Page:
property inspection fees, legal fees and other penalties against
these loans long after they have been paid off, inflating the
losses, they said.
"The losses are building up inside these deals, and this is
going to happen all over the place," said William Frey, founder
of Greenwich Financial Services, which specializes in
Frey said his team analyzed about 500 mortgage-backed
securities originated by every major bank and that he has yet to
find a single bond where the accounting adds up as it should.
In one case, Reuters found that Bank of America Corp
had been collecting a monthly servicing fee of $50.73 from
investors on a loan that had been paid off nearly two years ago,
investor reports show.
Bank of America filed a document at a local county office on
July 22, 2011 showing that the $162,400 loan on a cream-colored
duplex in Greenacres, Florida, owned by a drywall hanger named
Roman Pino, had been satisfied and "cancelled." But investors in
Pino's loan and more than 6,700 other similar mortgages that are
bundled together in a subprime mortgage bond still have not been
informed that the loan no longer exists, according to the last
investor report in May.
Bank of America spokesman Lawrence Grayson said reporting
lags are not typical, and can occur because a sale or mortgage
insurance proceeds may not be finalized. Loans can sometimes be
subject to litigation, which could explain the ongoing charging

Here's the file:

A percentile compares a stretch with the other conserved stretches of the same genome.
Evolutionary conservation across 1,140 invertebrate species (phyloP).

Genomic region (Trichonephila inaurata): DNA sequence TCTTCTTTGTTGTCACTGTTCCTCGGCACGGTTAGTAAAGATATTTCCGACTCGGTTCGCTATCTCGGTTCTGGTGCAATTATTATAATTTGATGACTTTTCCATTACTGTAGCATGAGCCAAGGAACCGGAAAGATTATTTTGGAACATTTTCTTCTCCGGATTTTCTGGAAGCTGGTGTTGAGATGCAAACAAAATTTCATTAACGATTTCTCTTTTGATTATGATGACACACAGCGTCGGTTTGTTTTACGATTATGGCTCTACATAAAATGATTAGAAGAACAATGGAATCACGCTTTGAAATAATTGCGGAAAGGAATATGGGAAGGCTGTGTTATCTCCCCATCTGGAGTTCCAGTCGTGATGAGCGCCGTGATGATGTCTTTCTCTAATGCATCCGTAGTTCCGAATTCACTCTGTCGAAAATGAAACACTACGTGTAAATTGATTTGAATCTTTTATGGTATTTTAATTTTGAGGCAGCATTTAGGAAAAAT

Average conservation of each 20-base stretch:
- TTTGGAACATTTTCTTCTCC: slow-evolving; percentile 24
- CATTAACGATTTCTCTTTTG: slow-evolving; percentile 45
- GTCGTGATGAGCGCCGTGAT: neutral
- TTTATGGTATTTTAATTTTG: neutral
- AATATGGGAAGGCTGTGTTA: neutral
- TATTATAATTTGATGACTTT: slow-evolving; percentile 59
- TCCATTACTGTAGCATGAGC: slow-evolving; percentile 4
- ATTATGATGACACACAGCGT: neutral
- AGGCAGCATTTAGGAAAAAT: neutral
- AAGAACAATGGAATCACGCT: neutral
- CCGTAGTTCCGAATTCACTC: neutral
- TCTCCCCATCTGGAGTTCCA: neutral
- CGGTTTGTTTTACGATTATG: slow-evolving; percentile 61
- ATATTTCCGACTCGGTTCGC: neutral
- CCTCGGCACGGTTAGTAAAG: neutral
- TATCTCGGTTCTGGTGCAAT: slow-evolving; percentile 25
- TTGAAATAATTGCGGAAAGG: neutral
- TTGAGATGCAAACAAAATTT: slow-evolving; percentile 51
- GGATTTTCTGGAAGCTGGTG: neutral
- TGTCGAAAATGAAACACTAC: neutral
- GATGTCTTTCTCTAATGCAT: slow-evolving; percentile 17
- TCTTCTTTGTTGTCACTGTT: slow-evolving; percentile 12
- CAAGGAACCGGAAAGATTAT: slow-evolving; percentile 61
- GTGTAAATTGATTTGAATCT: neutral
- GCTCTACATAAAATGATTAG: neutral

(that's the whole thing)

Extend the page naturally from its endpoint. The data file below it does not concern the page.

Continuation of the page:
of fees, he said.
The bank declined to comment on the specifics of Pino's
loan. According to Fitch Ratings, the loan did not have mortgage
Bank of New York Mellon Corp, the trustee, said that
in keeping with industry practice, it relies on the information
provided by the mortgage servicer.
Some of these latent losses are beginning to surface.
Earlier this month, for example, investors learned of $1 billion
in losses on dozens of subprime bonds, containing more than
75,000 home loans that were created during the housing boom.
Many of the losses were not reported for a year or more.
"For whatever reason, these losses were basically pending
out there for a while, and the reporting mechanism finally
caught up and hit the bonds in the trust," said Roger Ashworth,
an analyst with mortgage advisory firm Amherst Securities.
The bonds' trustee, Wells Fargo & Co, said that it
relied upon the servicer, Ocwen Financial Corp, for the